Two days, two Bomber Command book arrivals, both written by somewhat removed relatives. Same, same, but different. Two approaches to presenting a similar tale. Both allow the reader to ‘know’ the ‘hero’.
Jane Gulliford Lowes’s Above Us, The Stars is one of two new English Bomber Command biographies receiving a good dose of attention at the moment (the other being The Boy With Only One Shoe by John Meller and Caroline Brownbill). Above Us, The Stars is Jane’s investigation of her great-uncle’s experiences with 10 Squadron RAF. Jack Clyde was a Halifax wireless operator and completed his tour in early March 1944.
The author uses a creative narrative to tell the story, along with a tonne of references (and ten veterans personally interviewed, one of the first things I checked was the bibliography), and goes to great lengths to accurately portray the world these men inhabited. Little is left wanting in terms of understanding the stresses they went through with what appears to be a good study of the threat of being deemed LMF (Lack of Moral Fibre) supported by numerous comments from primary and secondary sources. The members of the crew, and specifically Jack Clyde of course, are also placed in social settings as readily as the familiar operational environment. This allows a greater understanding of their lives and gets them under the reader’s skin.
The second book to arrive was Over the Alps by Moonlight. This is a series of letters and aerographs written by Australian Lancaster pilot (12 Squadron RAF) Robert Yell and compiled by Susan Yell (his niece). An older publication, released in 2009, its approach couldn’t be any more different from Above Us The Stars. Instead of building a narrative, Susan wrote an excellent, well-referenced introductory ‘essay’ that sets the scene while also laying out Bob’s journey in detail not included in the letters. Other than single line entries from the logbook, interspersed between the letters as time progresses, Susan lets Bob do the rest. The correspondence is mostly from Bob to his parents, but also includes replies and letters to/from several other relatives.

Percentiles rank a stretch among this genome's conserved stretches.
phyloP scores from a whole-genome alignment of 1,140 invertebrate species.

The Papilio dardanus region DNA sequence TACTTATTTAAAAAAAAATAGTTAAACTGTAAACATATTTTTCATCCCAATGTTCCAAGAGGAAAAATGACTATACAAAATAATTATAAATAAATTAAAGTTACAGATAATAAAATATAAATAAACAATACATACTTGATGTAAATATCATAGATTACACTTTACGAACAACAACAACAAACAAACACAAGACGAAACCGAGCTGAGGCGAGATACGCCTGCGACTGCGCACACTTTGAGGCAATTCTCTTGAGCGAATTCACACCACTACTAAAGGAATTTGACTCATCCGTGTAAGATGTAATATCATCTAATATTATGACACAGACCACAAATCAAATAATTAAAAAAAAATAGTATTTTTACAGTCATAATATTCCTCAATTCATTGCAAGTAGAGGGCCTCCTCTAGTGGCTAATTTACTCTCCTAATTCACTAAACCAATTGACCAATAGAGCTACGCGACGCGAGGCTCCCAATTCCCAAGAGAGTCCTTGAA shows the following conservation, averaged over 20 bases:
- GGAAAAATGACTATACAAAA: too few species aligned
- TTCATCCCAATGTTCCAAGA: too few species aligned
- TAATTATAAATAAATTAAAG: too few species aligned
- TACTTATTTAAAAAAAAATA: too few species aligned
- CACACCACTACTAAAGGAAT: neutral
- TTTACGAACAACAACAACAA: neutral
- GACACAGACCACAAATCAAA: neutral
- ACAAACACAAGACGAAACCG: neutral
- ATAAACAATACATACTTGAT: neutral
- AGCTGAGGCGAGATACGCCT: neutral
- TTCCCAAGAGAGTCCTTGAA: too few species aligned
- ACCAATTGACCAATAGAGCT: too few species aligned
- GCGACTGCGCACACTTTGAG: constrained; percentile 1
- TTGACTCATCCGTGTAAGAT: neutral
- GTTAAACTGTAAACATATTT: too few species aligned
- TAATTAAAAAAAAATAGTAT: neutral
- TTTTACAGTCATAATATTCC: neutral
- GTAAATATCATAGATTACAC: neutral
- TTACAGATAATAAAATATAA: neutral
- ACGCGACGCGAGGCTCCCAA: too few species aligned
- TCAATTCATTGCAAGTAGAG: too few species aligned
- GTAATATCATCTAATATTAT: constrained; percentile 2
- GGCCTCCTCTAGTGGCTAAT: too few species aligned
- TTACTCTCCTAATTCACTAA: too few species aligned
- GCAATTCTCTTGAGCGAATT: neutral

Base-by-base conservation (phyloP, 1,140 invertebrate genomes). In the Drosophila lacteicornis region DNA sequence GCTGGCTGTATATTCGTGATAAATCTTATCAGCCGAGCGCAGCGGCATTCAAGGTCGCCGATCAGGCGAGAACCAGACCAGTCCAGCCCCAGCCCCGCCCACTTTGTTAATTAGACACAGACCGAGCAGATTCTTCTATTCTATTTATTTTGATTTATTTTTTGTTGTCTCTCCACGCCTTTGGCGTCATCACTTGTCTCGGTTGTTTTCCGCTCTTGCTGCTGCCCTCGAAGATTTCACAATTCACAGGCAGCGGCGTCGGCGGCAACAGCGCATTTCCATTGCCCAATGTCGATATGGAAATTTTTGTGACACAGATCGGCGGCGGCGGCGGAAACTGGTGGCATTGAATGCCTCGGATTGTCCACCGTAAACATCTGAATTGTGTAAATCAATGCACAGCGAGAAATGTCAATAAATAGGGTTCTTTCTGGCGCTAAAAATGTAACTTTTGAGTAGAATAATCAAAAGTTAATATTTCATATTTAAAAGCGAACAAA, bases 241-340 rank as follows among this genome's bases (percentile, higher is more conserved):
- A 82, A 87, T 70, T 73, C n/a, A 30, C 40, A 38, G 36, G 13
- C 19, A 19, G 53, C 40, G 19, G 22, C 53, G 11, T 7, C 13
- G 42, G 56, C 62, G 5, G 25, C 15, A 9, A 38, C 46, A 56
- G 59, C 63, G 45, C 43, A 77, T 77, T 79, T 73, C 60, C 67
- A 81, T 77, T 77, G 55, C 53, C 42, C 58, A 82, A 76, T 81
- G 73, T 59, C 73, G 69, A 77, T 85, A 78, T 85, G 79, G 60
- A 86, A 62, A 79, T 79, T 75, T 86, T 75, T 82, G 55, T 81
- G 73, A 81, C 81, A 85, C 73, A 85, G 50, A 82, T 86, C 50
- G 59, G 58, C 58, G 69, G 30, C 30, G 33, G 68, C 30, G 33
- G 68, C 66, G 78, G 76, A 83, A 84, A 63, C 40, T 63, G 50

There is very little in the way of operational detail in Bob’s writing, for obvious reasons, so there isn’t a lot of hard evidence as to how he was getting on. Certainly, he was working and playing hard. He was clearly keen to reassure his family he was okay. There is one indication as to the mounting pressure he was under, however. He wrote 51 letters, averaging one a week, up until he started flying on ops. For the six months of his tour, from 24 July 1943 until he was lost on his 30th trip on 14 January 1944, he wrote just seven letters and preferred the shorter format of the aerograph (seventeen in all, a brand new method for mail to Australia in 1943). No doubt busy on ops and then busy wanting to relax and forget it all on leave.
Bob’s letters regularly include mention of what was making news of the time, nicely placing him in context. Other than a few photos, the collection of letters (handed down through the family over time), the headstone at Hanover War Cemetery, and perhaps the DFC he was awarded (for a ‘shaky do’ over Berlin on 26 November 1943), there is little to remember Bob by so this book is greatly valued.
As a lovely piece of serendipity, I noted, while flicking through both books, Jack and Bob were both operational at the same time, albeit Jack had a few ops to his credit before Bob got underway. A quick look revealed they both flew on the 24 July Hamburg raid, the first op for Bob and his crew. There may have been other nights when they attacked the same target, but I haven’t gone that deep yet. It was just nice to consider here were two books, written years and half a world apart, deposited on my doorstep within a day of each other, and featuring men who shared the same patch of night sky over occupied Europe on at least one occasion. That the books exhibit two different styles of story telling shows the variety that can be employed if the effort is made to really understand how the subjects lived, the skills they developed and used, what they experienced and how it affected them. That, surely, is the greatest way to honour their memory.